Most people who are even casual drinkers typically have a story about why they no longer drink tequila. For some of those people, the story is not even something that happened to them but an anecdote a friend passed on to them. With craft cocktails becoming all the rage not just in the big cities but small towns across the country, and the proliferation of Latin fusion restaurants, tequila is more popular than ever, and yet so many people still avoid it. A little tequila knowledge, however, can go a long way to enjoying it.
Tequila is actually one of the more regulated spirits in the world. By Mexican law, it can only come from five states in central Mexico, all centered around the state of Jalisco where the town of Tequila is located. The only plant that can be used in making tequila is the blue agave, and it must make up 51% of the finished product.
This sounds a little odd to most people, but 51% is a common threshold for defining many spirits. Rye Whiskey only needs to be 51% rye to qualify as such. The remaining balance is made up of what are called neutral grain spirits. However most of the higher quality tequilas that people are learning to enjoy are 100% blue agave.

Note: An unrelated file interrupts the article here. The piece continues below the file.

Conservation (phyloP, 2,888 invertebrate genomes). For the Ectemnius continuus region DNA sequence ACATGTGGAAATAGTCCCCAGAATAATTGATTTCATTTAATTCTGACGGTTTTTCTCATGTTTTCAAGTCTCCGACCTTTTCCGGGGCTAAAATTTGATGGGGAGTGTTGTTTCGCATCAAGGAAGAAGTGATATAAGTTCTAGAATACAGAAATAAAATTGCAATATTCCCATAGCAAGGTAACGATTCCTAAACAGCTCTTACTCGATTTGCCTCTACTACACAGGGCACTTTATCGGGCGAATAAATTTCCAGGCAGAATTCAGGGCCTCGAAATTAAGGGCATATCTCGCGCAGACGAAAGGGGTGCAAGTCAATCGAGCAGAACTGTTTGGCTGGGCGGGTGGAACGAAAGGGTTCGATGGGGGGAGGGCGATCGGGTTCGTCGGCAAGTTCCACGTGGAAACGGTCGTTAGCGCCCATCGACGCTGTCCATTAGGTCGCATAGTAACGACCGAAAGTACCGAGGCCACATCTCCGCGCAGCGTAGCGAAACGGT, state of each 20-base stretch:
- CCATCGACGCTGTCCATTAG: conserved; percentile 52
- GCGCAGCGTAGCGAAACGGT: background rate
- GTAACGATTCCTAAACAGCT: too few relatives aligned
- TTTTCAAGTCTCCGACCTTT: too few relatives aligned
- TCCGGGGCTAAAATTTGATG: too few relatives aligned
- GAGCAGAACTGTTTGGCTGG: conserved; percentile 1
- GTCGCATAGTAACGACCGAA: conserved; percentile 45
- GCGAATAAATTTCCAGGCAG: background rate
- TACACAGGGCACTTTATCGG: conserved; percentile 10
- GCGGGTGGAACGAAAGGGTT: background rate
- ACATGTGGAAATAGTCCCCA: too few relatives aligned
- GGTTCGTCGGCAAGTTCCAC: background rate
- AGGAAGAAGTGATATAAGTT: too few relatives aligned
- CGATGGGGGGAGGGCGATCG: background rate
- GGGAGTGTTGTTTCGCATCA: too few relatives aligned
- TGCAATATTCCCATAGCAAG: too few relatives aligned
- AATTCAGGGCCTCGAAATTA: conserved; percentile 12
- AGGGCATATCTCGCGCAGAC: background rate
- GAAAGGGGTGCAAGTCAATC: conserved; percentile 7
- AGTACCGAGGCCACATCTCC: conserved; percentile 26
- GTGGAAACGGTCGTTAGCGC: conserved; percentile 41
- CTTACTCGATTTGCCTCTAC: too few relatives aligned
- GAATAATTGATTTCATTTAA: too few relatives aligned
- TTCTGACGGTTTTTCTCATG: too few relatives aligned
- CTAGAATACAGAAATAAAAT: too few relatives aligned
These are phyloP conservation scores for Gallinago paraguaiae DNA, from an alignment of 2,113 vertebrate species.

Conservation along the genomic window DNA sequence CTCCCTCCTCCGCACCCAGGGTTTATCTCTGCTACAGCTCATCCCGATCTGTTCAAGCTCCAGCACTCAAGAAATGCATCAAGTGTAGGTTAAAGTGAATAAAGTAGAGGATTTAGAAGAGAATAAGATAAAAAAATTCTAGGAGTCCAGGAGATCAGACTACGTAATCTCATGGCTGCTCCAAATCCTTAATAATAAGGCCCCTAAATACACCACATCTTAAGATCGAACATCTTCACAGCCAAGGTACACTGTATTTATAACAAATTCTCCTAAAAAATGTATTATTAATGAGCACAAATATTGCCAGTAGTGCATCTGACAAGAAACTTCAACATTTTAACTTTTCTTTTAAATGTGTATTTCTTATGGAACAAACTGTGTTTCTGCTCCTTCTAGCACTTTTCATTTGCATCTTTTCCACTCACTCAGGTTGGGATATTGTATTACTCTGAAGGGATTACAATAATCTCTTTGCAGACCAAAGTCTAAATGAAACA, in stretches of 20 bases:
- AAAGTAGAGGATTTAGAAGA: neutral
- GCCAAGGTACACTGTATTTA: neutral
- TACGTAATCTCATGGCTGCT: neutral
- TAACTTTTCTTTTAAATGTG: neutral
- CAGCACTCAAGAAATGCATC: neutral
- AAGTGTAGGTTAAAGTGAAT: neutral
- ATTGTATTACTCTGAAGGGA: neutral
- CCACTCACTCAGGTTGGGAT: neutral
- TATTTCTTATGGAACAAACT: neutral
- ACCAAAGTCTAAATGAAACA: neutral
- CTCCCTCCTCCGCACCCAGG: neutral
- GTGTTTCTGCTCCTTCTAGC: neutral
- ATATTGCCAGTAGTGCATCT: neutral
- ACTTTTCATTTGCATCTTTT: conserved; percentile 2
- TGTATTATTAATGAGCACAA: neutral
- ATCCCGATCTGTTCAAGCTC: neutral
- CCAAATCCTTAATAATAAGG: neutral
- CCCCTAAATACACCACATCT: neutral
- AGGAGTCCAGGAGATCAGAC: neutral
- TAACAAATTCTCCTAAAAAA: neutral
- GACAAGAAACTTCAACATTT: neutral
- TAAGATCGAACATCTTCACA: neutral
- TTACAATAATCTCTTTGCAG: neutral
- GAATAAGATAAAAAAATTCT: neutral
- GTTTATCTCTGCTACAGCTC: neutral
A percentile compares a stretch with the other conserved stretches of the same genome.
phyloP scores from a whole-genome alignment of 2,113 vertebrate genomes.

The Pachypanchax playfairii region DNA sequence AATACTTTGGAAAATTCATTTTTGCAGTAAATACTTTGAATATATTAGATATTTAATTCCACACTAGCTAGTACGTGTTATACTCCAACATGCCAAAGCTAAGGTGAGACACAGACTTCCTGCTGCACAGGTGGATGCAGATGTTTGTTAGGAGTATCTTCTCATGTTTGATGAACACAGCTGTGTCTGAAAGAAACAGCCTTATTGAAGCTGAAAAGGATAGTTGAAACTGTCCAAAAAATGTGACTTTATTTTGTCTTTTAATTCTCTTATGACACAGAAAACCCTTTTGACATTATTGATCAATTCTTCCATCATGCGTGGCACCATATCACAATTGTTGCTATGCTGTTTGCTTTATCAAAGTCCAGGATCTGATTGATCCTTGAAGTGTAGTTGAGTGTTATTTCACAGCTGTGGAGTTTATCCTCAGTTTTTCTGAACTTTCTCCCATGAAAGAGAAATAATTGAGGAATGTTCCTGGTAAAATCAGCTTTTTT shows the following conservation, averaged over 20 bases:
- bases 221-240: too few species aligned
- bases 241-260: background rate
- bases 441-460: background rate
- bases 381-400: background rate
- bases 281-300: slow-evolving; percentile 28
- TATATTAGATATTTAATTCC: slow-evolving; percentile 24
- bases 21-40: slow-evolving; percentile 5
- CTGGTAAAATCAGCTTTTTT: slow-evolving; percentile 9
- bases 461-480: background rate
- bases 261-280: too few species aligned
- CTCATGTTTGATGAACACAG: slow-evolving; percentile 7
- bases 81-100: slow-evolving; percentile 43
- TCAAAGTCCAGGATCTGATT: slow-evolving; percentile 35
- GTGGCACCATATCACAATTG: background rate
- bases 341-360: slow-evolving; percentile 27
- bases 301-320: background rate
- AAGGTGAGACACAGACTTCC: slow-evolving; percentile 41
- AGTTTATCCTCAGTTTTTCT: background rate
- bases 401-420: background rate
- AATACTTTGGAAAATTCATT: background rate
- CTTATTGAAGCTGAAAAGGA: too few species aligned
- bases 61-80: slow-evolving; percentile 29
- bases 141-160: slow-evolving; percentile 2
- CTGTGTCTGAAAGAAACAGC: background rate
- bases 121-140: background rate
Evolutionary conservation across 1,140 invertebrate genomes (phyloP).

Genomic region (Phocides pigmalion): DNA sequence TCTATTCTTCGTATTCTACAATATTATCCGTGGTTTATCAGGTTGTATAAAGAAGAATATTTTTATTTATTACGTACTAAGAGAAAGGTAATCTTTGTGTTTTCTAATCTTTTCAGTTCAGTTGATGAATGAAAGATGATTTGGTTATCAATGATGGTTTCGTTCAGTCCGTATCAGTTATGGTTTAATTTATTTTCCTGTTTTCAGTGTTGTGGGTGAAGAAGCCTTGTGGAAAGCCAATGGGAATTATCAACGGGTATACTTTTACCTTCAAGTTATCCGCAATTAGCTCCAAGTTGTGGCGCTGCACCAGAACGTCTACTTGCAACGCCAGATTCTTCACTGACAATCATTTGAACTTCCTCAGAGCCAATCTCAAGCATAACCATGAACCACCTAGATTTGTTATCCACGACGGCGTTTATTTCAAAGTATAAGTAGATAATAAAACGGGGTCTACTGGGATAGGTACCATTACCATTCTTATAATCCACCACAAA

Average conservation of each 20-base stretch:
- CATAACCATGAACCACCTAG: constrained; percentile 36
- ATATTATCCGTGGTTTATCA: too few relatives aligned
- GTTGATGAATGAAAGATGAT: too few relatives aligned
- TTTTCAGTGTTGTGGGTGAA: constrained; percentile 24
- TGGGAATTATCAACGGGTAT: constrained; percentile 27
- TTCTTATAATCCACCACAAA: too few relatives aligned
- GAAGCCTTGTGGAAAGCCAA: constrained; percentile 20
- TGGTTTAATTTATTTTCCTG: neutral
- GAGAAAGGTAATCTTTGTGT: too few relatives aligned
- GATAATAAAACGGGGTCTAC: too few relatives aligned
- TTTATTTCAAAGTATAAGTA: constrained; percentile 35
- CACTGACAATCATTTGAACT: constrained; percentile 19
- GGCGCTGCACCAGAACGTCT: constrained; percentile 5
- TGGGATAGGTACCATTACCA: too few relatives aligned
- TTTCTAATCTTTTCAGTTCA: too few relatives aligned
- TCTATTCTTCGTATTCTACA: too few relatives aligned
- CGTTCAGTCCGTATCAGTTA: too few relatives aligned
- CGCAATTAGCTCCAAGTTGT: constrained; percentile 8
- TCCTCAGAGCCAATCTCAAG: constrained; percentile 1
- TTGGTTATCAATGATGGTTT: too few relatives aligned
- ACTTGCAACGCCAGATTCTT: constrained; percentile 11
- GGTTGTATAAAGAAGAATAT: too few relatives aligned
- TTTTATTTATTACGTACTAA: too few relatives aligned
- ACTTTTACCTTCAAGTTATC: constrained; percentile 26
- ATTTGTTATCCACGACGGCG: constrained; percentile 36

100% blue agave tequilas come in four distinct classes that are legally defined by a group of Mexican politicians and several prominent distillers. Blanco - known as white or silver - tequilas are aged anywhere from zero to sixty days, Reposado - rested - tequilas are aged between 60 days and one year, Anjeo tequilas are aged between one and three years, and the ultra-premium category known as Extra Anejo is three years or older. All of these tequilas are rested in used American oak barrels that were primarily used before for whiskey
Tequila started becoming popular in the 1950's and 60's when people from the United States first started vacationing in Mexico. Tequila became an ambassador of sorts for the country, and that was when these rigorously defined categories were first created. Gold tequila is a separate category, and typically the one responsible for the bad experience many people remember. It is typically 51% agave and has several additives to ensure a uniform color and flavor.
Next time you find yourself out at a Latin fusion restaurant that has an extensive tequila list and a full margarita menu, take the time to reintroduce yourself to this southern spirit. It has come a long way from college parties and slammers at single's bars. And if anyone says it is not real tequila if there is no worm in the bottle, keep walking. They do not know what they are talking about.
Jack Terry is a freelance writer who has been covering the food and beverage industry for over 20 years. http://www.osorioslatinfusion.com